Jesus was, and is, the master teacher. The twelve Disciples can be considered his first and closest students. Some of his students finally did ask the questions that I feel sure the others wanted to ask themselves. Let’s consider Thomas. We don’t know very much about him, except that he has been given the dubious title of “Doubting.” Lets look closely at how Jesus used Thomas’ outspoken questions and how He even used his doubts to teach. Through these, Jesus taught his disciples and through the Gospels, he teaches us.
I have an affinity for Thomas. I may have just been that student who impetuously stuck up his hand to ask the question that none of the others would voice. I have often been that student who would ask the “dumb question,” and, I feel sure that other students were waiting eagerly for the answer.
When, in John 14, Jesus said:
“Do not your hearts be troubled. Trust in God; trust also in me. In my Father’s house are many rooms; if it were not so, I would have told you. I am going there to prepare a place for you. And if I go and prepare a place for you, I will come back and take you to be with me that you may also be where I am. You know the way to the place where I am going.”
Then Thomas stuck up his hand.
“Lord, we don’t know where you are going, so how can we know the way?” he said.
Thomas, like probably some of the other Disciples, took Jesus’ words as describing a physical trip, as to Bethany or Jerusalem. Some of the others were probably saying—silently—to themselves, “Whew, good for you, Thomas. I’m glad to have you ask that question rather than me! I didn’t understand either.”
Jesus must have smiled at Thomas, knowing the thoughts of the other disciples, and I picture Him as looking around at all of them with deep love as he told them, “I am the way and the truth and the life.” and, “If you really knew me, you would know my Father as well”
Jesus, the master teacher, used Thomas’ question as a way to teach the disciples—and you those of us who read His Word—that, if you want to know the way to The Father, here it is: “I am the way…” John has recorded the words “I am…” said by Jesus as the words that signify the oneness of Jesus with God The Father. These words, remember, are the words God spoke to Moses from the burning bush when Moses asked who he should tell the Israelites had sent him to them when they asked, “What is his name?” God answered Moses’ question with, “I AM WHO I AM. This is what you are to say to the Israelites: ‘I Am has sent me to you.’” The Jewish religious leaders were incensed at Jesus’ use of the phrase, “I am,” since it linked Him directly to the almighty.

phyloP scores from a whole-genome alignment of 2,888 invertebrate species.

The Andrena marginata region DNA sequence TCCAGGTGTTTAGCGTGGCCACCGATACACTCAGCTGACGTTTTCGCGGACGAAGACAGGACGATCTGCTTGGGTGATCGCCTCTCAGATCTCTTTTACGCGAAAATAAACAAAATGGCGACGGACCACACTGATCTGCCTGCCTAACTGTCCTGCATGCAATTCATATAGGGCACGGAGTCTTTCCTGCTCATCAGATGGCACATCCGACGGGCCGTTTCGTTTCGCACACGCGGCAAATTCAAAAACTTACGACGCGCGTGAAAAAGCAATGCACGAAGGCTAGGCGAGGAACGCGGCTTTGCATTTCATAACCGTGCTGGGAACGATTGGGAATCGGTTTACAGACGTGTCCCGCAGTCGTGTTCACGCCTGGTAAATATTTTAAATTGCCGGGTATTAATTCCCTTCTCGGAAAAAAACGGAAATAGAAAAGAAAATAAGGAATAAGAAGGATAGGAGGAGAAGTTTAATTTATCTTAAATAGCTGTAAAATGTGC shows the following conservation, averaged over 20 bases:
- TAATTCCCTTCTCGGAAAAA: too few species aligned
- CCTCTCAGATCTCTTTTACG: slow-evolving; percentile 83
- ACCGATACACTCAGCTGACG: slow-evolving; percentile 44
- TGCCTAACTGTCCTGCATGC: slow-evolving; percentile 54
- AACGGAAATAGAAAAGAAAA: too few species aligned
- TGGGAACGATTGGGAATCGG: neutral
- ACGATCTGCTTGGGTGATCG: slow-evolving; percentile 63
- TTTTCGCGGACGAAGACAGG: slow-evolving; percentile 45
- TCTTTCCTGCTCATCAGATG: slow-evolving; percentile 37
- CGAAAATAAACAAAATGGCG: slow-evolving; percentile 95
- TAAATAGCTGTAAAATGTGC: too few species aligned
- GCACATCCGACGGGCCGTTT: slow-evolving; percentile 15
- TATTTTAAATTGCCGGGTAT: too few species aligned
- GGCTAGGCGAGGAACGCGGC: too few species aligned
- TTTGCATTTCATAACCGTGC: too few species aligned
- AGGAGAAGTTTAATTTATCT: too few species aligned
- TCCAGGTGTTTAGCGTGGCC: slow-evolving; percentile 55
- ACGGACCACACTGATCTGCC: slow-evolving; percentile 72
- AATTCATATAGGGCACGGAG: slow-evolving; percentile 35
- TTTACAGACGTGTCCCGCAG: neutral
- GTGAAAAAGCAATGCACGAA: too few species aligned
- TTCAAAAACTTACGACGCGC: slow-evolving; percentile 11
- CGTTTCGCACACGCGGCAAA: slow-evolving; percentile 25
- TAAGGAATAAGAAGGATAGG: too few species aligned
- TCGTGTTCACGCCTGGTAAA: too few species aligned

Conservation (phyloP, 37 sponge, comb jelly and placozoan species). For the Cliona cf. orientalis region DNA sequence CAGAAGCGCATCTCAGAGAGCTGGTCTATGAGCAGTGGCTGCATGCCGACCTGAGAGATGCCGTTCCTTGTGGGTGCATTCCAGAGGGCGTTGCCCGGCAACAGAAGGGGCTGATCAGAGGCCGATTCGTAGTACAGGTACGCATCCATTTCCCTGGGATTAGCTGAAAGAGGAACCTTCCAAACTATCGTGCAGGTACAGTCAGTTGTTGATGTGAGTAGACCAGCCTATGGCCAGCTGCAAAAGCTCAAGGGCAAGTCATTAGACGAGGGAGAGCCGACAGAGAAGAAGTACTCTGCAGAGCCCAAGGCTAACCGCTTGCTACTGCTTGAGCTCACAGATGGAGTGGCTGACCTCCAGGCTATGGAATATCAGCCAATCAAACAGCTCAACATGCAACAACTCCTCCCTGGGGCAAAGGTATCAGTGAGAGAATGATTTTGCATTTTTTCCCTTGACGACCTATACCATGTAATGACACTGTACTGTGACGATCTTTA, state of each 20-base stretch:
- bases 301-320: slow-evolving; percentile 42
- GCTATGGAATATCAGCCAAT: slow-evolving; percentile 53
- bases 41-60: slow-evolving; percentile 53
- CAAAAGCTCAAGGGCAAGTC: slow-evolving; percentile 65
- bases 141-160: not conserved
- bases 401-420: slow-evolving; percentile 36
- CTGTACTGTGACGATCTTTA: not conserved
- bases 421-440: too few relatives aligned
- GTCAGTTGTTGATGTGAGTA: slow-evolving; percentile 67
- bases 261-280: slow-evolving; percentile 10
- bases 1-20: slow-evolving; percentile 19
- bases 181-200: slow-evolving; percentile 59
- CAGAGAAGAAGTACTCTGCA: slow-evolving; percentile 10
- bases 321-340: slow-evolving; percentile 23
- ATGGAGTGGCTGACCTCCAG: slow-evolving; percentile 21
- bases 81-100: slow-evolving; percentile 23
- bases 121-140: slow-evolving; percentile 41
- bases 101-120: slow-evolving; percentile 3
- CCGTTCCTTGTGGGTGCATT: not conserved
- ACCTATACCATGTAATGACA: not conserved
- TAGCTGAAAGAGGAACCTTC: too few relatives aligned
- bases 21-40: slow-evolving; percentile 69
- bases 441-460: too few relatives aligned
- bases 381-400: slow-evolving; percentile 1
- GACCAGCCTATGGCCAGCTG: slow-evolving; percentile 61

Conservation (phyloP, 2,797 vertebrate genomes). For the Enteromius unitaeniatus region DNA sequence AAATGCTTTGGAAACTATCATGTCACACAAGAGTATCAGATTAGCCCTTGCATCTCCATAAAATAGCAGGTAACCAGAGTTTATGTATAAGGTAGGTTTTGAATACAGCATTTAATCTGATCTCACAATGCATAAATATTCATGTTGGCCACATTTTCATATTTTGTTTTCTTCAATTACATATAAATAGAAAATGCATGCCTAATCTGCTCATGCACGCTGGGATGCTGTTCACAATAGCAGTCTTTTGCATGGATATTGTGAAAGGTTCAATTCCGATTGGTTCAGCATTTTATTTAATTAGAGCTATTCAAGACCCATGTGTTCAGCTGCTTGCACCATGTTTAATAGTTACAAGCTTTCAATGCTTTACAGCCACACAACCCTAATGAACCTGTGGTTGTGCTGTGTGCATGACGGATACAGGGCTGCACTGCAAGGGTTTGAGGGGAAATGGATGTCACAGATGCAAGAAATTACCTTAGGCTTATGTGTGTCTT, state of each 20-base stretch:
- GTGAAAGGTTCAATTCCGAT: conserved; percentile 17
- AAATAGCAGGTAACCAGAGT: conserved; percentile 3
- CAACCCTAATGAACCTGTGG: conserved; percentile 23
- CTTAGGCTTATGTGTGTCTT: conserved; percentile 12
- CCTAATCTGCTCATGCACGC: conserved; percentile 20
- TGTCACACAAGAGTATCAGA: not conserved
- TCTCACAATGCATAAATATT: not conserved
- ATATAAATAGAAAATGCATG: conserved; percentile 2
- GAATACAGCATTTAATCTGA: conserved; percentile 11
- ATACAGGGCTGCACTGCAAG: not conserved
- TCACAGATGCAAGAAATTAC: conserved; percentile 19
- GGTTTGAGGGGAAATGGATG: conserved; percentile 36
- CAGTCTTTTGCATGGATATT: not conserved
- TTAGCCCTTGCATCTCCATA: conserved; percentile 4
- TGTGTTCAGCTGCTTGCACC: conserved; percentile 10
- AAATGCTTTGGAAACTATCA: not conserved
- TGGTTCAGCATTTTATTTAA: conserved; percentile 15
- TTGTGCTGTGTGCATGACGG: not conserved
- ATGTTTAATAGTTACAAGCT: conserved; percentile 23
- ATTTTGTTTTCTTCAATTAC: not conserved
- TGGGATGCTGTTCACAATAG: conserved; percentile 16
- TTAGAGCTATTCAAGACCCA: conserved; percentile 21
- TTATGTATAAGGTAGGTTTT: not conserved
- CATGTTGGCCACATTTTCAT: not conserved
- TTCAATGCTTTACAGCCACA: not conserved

He told Philip, in John 14:9: “Anyone who has seen me has seen the Father.”
That was a part of the same conversation when Thomas asked his famous question about where Jesus was going.
Thomas was a strong and loyal Disciple. At one point when Jesus told his Disciples that he was going to Lazarus, who had been sick and died; they knew that He was walking into danger. Thomas’ grim but faithful statement to the other disciples was, “Let us also go, that we may die with him.” These are the words and of a man who truly loved and believed in Jesus.
In the scene that has forever laid the title, “doubting” on him, Thomas probably stood mentally where some of the Disciples had been before they had seen Jesus themselves. We aren’t told why Thomas wasn’t with the other ten Disciples when Jesus appeared to them on earlier occasions, but they had surely told him excitedly over and over that He had risen.